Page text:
Mac McCaughan sounds really, really tired of being angry and frustrated all the time. It’s arguably the most relatable sentiment on Wild Loneliness, Superchunk’s newest—and most contemplative—album yet. Who among us, after four years of the Trump administration and two years (and counting) of the greatest public health crisis in a century, isn’t exhausted? If there’s a common thread to so many of the memes, blog posts, and expressions of mental health issues that so many people turn to daily in an effort to find some common ground and inspiration, it’s that daily life has been a grueling ordeal for awhile now.
In that vein, the songs on the band’s 12th album (not including essential compilation releases Tossing Seeds and Incidental Music) speak to the listener in a manner that’s direct even for a heart-on-sleeve romantic like McCaughan. After 2018’s What A Time To Be Alive emitted such a cry of anger, perhaps the change of pace—slower tempos, sunnier melodies, reflective themes—is inevitable. Being pissed-off can feel good (and cathartic, when paired with such barn-burning songs), but it’s harder to embrace those emotions in the long run. At the end of the day, when you’ve expended your allotment of anger, what’s left? That’s where Wild Loneliness comes in.
The difficulty of processing uncertain emotions—and not the “Oh, I’m so passionate, help me” ennui of your average pop song—is the driving theme behind the record. It announces itself clear as day on the title track’s lyrics: “When there’s nowhere left to grind your axe / how do we even think about that?” Then, a damn sax solo erupts. Bet old-school fans of the group didn’t see this coming back when they were head-banging to “Slack Motherfucker,” but it suits Superchunk—McCaughan always sounded a bit like a weary soul, and with this collection of songs about finding meaning in what comes after anger, his worldly sensibilities find an ideal match.
Right out of the mellow gate, the band announces its back in the gentler territory of Here’s To Shutting Up, as “City Of The Dead” kicks off with strings, shakers, and one of the sweetest and simplest beginning to a ‘Chunk record since “Late-Century Dream.” As distorted guitars peal after the first line and McCaughan sings, “So many things you can’t undo / Well you can only push through,” the album is bringing in sweetness to counter the dark clouds.
From there on, it’s a series of sometimes rousing, sometimes mellifluous numbers that work in tandem to convey the themes of struggle, overcoming isolation, and looking for something better. Rocker “Endless Summer,” with its wry reveal of climate-change concerns (“I’m a broken record, I’m a year-round bummer”), is about as classic a Superchunk riff as you can get, at least in terms of the band’s latter-day output. “On The Floor” then drives home the other half of the musical equation, still uptempo but muted, as piano adds some pomp and circumstance to the mix, along with guest vocals from R.E.M.’s Mike Mills.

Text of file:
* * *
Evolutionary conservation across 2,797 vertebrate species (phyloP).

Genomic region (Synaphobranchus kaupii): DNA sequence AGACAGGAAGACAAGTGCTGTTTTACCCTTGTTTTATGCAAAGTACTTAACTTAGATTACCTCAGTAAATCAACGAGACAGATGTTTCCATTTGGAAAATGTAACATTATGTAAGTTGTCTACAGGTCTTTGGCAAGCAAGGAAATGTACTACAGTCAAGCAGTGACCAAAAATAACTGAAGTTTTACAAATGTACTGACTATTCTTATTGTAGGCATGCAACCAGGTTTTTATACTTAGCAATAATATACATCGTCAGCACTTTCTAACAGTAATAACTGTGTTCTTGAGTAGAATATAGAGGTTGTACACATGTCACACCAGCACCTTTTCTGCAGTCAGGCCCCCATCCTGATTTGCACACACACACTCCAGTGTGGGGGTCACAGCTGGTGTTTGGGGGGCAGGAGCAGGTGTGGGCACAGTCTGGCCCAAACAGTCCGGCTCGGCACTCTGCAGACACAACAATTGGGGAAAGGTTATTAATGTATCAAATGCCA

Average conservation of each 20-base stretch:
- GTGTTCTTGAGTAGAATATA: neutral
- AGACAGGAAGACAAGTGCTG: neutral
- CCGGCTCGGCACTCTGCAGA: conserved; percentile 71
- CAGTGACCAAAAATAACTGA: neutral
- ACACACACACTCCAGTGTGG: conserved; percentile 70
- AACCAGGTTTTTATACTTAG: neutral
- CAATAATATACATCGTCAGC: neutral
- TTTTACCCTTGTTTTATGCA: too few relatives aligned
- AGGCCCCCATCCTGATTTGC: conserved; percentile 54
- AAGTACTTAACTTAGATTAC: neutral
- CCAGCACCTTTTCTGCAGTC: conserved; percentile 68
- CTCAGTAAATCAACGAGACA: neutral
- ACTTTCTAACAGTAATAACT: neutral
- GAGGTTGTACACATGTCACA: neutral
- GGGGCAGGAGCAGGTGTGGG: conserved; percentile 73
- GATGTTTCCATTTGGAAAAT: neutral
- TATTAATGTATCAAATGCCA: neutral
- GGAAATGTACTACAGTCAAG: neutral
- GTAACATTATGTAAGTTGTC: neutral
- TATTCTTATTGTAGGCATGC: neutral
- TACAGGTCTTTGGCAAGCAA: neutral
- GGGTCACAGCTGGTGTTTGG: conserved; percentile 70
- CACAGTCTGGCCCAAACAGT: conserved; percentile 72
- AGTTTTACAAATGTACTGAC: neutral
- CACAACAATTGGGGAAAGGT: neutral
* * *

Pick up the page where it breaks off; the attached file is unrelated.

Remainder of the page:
Sometimes, the quieter numbers almost enter the territory of McCaughan’s solo work in Portastatic, as on “Set It Aside,” where the singer accompanies his voice with piano to a simple rhythm, or even the beginning of closer “If You’re Not Dark,” which slowly builds into an anthemic release of sound, aided by backing vocals from Sharon Van Etten and stately riffing that underscores a push to acknowledge the more pessimistic sides of ourselves, even as we strive for something more (“If you’re not dark / At least in some little part / What are you on?”).
That’s not to say there aren’t songs with some muscle. “Refracting” almost works as a sarcastic counterpoint to the beauty of the title track, with Jon Wurster’s snare pounding on the downbeats as McCaughan confesses, “I try not to judge / But it’s so fun and so distracting.” And as ever, the band has a penchant for stretching the confines of its sounds, adding a complex array of horns to “Highly Suspect,” which fuses a Foolish-era riff to a musical push-and-pull between triumphant cacophony and mannered arrangements.
So many bands settle into a rut as they mature, but what has always kept Superchunk so invigorating through the years is how the music and lyrics have continued to evolve in ways befitting an indie-rock group whose sound has served as the template for a million imitators. You can throw a rock and hit a dozen bands who were influenced by Superchunk—even if some younger acts don’t necessarily realize where the bands they’re pulling from first got inspired—but the fundamental stye of this iconic four-piece has never congealed. You never get the sense the band is trying to recreate its past records. Instead, it’s looking to insert little changes and musical tics, ways to find something new in the long-running sound that’s come before, without losing the Northern Star of its genre-defining style. It’s a wild realization.